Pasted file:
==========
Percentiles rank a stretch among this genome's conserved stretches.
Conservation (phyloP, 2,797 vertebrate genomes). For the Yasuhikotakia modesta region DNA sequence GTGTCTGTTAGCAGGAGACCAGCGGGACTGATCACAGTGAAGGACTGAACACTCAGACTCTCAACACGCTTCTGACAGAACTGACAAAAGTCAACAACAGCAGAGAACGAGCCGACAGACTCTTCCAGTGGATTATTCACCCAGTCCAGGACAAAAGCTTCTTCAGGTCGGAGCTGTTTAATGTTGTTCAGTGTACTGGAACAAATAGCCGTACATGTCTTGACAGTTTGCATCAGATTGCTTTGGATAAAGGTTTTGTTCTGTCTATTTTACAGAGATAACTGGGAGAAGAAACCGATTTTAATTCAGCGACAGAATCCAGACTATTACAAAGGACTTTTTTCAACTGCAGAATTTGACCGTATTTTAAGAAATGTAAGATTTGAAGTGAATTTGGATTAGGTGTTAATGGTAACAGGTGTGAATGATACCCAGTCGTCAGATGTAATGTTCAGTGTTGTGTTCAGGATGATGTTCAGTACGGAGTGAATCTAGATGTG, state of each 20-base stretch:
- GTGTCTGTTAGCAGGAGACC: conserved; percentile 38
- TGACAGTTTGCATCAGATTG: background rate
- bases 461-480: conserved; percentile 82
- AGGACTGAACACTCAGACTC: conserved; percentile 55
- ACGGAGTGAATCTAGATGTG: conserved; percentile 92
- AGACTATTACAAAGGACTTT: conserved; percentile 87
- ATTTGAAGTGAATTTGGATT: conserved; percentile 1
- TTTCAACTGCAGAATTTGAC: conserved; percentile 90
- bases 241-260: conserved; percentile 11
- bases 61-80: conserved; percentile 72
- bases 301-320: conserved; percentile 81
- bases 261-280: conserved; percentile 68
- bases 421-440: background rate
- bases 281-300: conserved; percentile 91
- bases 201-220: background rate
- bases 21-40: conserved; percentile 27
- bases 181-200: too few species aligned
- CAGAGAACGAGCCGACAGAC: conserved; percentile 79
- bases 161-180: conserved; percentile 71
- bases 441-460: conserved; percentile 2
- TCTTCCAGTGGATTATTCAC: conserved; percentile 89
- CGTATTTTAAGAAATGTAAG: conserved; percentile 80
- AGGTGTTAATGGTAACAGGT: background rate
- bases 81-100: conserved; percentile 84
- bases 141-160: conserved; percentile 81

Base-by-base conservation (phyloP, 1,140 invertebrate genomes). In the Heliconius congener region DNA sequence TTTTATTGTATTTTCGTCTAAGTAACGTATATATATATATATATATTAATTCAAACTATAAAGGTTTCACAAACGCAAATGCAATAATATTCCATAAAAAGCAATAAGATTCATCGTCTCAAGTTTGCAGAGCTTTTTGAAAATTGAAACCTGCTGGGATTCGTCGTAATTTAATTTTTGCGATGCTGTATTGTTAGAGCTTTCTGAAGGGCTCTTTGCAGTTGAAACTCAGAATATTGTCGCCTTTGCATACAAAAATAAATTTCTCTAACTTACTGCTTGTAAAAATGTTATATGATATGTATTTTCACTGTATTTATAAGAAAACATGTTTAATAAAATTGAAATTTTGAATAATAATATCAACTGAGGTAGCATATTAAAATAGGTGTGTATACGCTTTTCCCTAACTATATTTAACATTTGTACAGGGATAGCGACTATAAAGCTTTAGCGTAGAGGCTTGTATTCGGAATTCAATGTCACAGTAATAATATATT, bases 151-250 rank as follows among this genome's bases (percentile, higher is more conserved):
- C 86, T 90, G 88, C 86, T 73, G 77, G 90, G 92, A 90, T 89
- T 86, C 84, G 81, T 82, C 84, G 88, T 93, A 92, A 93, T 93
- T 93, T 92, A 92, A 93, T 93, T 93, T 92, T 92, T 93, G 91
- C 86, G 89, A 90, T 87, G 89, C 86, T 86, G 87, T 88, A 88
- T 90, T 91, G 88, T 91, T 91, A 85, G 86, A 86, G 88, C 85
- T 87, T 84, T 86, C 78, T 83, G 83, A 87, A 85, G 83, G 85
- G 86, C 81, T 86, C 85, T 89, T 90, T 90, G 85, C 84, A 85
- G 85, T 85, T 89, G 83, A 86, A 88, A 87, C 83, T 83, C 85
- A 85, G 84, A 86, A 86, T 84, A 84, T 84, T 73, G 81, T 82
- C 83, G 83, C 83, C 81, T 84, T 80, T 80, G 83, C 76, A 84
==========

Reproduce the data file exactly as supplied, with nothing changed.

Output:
Percentiles rank a stretch among this genome's conserved stretches.
Conservation (phyloP, 2,797 vertebrate genomes). For the Yasuhikotakia modesta region DNA sequence GTGTCTGTTAGCAGGAGACCAGCGGGACTGATCACAGTGAAGGACTGAACACTCAGACTCTCAACACGCTTCTGACAGAACTGACAAAAGTCAACAACAGCAGAGAACGAGCCGACAGACTCTTCCAGTGGATTATTCACCCAGTCCAGGACAAAAGCTTCTTCAGGTCGGAGCTGTTTAATGTTGTTCAGTGTACTGGAACAAATAGCCGTACATGTCTTGACAGTTTGCATCAGATTGCTTTGGATAAAGGTTTTGTTCTGTCTATTTTACAGAGATAACTGGGAGAAGAAACCGATTTTAATTCAGCGACAGAATCCAGACTATTACAAAGGACTTTTTTCAACTGCAGAATTTGACCGTATTTTAAGAAATGTAAGATTTGAAGTGAATTTGGATTAGGTGTTAATGGTAACAGGTGTGAATGATACCCAGTCGTCAGATGTAATGTTCAGTGTTGTGTTCAGGATGATGTTCAGTACGGAGTGAATCTAGATGTG, state of each 20-base stretch:
- GTGTCTGTTAGCAGGAGACC: conserved; percentile 38
- TGACAGTTTGCATCAGATTG: background rate
- bases 461-480: conserved; percentile 82
- AGGACTGAACACTCAGACTC: conserved; percentile 55
- ACGGAGTGAATCTAGATGTG: conserved; percentile 92
- AGACTATTACAAAGGACTTT: conserved; percentile 87
- ATTTGAAGTGAATTTGGATT: conserved; percentile 1
- TTTCAACTGCAGAATTTGAC: conserved; percentile 90
- bases 241-260: conserved; percentile 11
- bases 61-80: conserved; percentile 72
- bases 301-320: conserved; percentile 81
- bases 261-280: conserved; percentile 68
- bases 421-440: background rate
- bases 281-300: conserved; percentile 91
- bases 201-220: background rate
- bases 21-40: conserved; percentile 27
- bases 181-200: too few species aligned
- CAGAGAACGAGCCGACAGAC: conserved; percentile 79
- bases 161-180: conserved; percentile 71
- bases 441-460: conserved; percentile 2
- TCTTCCAGTGGATTATTCAC: conserved; percentile 89
- CGTATTTTAAGAAATGTAAG: conserved; percentile 80
- AGGTGTTAATGGTAACAGGT: background rate
- bases 81-100: conserved; percentile 84
- bases 141-160: conserved; percentile 81

Base-by-base conservation (phyloP, 1,140 invertebrate genomes). In the Heliconius congener region DNA sequence TTTTATTGTATTTTCGTCTAAGTAACGTATATATATATATATATATTAATTCAAACTATAAAGGTTTCACAAACGCAAATGCAATAATATTCCATAAAAAGCAATAAGATTCATCGTCTCAAGTTTGCAGAGCTTTTTGAAAATTGAAACCTGCTGGGATTCGTCGTAATTTAATTTTTGCGATGCTGTATTGTTAGAGCTTTCTGAAGGGCTCTTTGCAGTTGAAACTCAGAATATTGTCGCCTTTGCATACAAAAATAAATTTCTCTAACTTACTGCTTGTAAAAATGTTATATGATATGTATTTTCACTGTATTTATAAGAAAACATGTTTAATAAAATTGAAATTTTGAATAATAATATCAACTGAGGTAGCATATTAAAATAGGTGTGTATACGCTTTTCCCTAACTATATTTAACATTTGTACAGGGATAGCGACTATAAAGCTTTAGCGTAGAGGCTTGTATTCGGAATTCAATGTCACAGTAATAATATATT, bases 151-250 rank as follows among this genome's bases (percentile, higher is more conserved):
- C 86, T 90, G 88, C 86, T 73, G 77, G 90, G 92, A 90, T 89
- T 86, C 84, G 81, T 82, C 84, G 88, T 93, A 92, A 93, T 93
- T 93, T 92, A 92, A 93, T 93, T 93, T 92, T 92, T 93, G 91
- C 86, G 89, A 90, T 87, G 89, C 86, T 86, G 87, T 88, A 88
- T 90, T 91, G 88, T 91, T 91, A 85, G 86, A 86, G 88, C 85
- T 87, T 84, T 86, C 78, T 83, G 83, A 87, A 85, G 83, G 85
- G 86, C 81, T 86, C 85, T 89, T 90, T 90, G 85, C 84, A 85
- G 85, T 85, T 89, G 83, A 86, A 88, A 87, C 83, T 83, C 85
- A 85, G 84, A 86, A 86, T 84, A 84, T 84, T 73, G 81, T 82
- C 83, G 83, C 83, C 81, T 84, T 80, T 80, G 83, C 76, A 84